Along with coral reefs and their fish, tropical butterflies and birds of paradise, hummingbirds must be among the most beautiful organisms on Earth. Yet for anyone who has never seen one in the flesh, it is difficult to convey the psychological effects of a first encounter.
For beauty is only half the hummingbird story. Their impact is doubled somehow by the minuscule size of the creatures. How could anything so small, you wonder, embody so much life force? Even in ordinary flight the wings beat at 80 times a second, and in certain display modes this can rise to 200. The old name — ‘humbird’ — better expresses the electric fizz which those limbs create.
However this lifestyle comes at a cost. A typical species weighing five grams must drain the nectar contents of 1,000-2,000 flowers daily. The birds are famously aggressive and fight among themselves for food resources, which is a reflection of a life passed permanently on the edge of starvation.
A good place to begin to understand the birds’ dramatic pleasures is with this entertaining book. One of Jon Dunn’s real achievements is his ability to conjure the plastic form and astonishing chromatic architecture of many hummingbird species. Here is his account of perhaps the most splendid of all, appropriately named the marvelous spatuletail:
A searing bolt of turquoise, the colour of Caribbean water over white coral sand, shone from its throat, above a tiny white body bisected by an inky black stripe. Beneath him hung two midnight-purple discs, seemingly unattached from the bird itself, so thin were the filaments of feather spine that supported them. He sat, his crown radiating shafts of violet as the light caught the feathers at just the right angle.
Dunn is in a long line of historical admirers who have singled out this family for special attention. One of the legacies of these naturalist devotees is their coinage of extravagant names, such as lazuline sabrewing, tourmaline sunangel, magenta-throated woodstar and blue-bearded helmetcrest.
Many of us read these bits of found poetry seated in our armchairs and dream. Dunn is one of the few who has jotted down the names in his notebooks after seeing the living creatures in their habitats. That achievement, in turn, has required serious money, much time, real determination and hard planning, because the entire 350 hummingbird species may occur only in the Americas, but they are spread from the High Andes to the Caribbean and from Tierra del Fuego to the Alaskan Arctic.
The last is where Dunn begins to dip into the deep magic of ‘hummers’. The most northerly species is for this family rather plain, but the rufous hummingbird can make an annual two-way migration of 7,000 miles. The species weighs about the same as a one-pence piece and, as Dunn aptly remarks, the feat is ‘nothing short of miraculous’.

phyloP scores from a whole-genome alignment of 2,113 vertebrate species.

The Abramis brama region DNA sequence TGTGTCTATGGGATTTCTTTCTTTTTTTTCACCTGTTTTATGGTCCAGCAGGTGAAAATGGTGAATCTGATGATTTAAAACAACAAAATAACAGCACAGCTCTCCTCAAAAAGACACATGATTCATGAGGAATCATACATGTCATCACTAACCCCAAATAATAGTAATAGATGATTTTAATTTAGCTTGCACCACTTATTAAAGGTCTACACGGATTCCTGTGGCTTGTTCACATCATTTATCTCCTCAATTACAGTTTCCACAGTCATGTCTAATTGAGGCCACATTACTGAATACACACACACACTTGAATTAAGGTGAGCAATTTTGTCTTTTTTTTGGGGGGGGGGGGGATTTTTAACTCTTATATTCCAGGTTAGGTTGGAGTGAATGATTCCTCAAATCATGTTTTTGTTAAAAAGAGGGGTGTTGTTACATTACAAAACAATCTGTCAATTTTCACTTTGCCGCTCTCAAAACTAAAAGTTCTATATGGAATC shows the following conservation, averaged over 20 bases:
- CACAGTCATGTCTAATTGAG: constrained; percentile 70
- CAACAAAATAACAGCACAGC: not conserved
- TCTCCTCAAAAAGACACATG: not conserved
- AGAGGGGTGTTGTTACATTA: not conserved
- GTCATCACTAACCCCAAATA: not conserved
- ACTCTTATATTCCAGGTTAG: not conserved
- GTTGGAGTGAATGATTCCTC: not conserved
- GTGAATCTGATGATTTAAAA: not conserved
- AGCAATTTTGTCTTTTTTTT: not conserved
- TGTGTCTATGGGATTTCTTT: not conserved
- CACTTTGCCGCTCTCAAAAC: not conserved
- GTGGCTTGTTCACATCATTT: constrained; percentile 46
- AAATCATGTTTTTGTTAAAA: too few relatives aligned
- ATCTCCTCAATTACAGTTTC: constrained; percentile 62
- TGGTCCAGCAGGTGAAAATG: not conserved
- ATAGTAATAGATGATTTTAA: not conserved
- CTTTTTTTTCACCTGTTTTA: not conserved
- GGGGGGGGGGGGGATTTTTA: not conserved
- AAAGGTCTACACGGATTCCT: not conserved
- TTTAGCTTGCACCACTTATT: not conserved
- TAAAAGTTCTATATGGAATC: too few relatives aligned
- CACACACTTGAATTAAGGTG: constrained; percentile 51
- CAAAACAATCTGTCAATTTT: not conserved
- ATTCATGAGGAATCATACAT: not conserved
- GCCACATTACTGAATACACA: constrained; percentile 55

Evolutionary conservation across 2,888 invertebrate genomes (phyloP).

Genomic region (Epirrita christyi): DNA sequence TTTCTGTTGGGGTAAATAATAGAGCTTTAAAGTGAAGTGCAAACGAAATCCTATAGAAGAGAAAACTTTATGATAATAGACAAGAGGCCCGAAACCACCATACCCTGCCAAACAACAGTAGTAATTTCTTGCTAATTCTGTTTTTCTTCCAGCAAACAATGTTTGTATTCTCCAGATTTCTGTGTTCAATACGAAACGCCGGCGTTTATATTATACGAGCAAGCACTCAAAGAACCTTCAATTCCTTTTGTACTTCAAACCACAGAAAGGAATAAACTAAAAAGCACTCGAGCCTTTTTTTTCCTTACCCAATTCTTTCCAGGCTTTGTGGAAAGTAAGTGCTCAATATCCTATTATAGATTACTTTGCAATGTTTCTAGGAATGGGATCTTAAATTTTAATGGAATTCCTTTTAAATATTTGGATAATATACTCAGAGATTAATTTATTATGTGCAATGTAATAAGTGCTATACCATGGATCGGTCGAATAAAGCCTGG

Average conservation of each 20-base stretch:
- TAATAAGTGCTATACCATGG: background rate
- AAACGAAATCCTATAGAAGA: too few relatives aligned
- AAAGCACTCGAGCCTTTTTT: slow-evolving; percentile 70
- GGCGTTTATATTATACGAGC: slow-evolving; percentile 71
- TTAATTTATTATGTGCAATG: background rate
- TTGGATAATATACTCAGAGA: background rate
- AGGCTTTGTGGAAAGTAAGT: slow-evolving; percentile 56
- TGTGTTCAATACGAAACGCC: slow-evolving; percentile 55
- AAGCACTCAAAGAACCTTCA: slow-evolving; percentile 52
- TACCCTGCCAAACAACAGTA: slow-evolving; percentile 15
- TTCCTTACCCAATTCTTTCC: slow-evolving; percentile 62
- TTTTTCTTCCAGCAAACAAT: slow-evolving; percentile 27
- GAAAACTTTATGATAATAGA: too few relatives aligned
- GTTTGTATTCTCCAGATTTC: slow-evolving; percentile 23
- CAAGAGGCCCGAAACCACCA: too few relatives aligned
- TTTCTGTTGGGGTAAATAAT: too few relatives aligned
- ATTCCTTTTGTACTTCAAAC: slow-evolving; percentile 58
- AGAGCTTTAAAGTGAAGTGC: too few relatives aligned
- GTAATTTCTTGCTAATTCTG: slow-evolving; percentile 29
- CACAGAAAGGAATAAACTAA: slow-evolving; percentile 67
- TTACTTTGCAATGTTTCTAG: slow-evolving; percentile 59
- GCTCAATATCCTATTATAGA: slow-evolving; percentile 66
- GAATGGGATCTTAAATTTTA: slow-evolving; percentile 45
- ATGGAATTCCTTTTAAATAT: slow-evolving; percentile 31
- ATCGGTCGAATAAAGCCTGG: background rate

I wished that he had trawled more completely the scientific discoveries about the ecology and adaptive radiation expressed across the whole family. He does describe how an Anna’s hummingbird, in its courtship dive, achieves a velocity of 385 body lengths per second, the highest attained by any vertebrate. Air fighter pilots withstand a comparable g-force but they have specially designed protective suits. As he notes wryly: ‘Anna’s hummingbird has only feathers with a pleasing metallic raspberry-red hue.’
Despite such nuggets, Dunn’s primary narrative is a blend of travel writing about his various exotic excursions to Cuba, Mexico, Colombia, Ecuador and Peru, with nature-note descriptions of the hummingbird conquests made in these places. Underlying this pattern is a subtextual preoccupation with the birds as objects of desire, underpinned by a recurrent vocabulary about obsession: ‘zeal’, ‘appetite’, ‘insatiable’, ‘avarice’, ‘magnetism’, ‘consumed’, ‘fervour’ and his recurrent phrase about each of his hummingbird desiderata, ‘I badly wanted to see.’
It is a language of covetousness, and it is perhaps not surprising that Dunn’s major subplot is a tissue of stories about others whose hummingbird fixations were expressed in killing, acquiring and exploiting them. In Mexico their corpses still serve as love charms. In Brazil they are made into feather art. From Paris and New York fashion houses came hats adorned with them. The Victorian naturalist John Gould assembled the largest private collection of their dead skins, which he displayed in the Great Exhibition of 1851, charging sixpence a time to 75,000 visitors.
Dunn laments these exploitative episodes and the wider consumption of all things that threaten ‘the very places that hummingbirds depend upon’. He strives to insert a clear moral boundary between his own nation-hopping tourism in search of hummingbirds and all the other ways that we threaten the birds. Alas, the more he tries, the more one senses that he too feels morally implicated in killing the things he loves.
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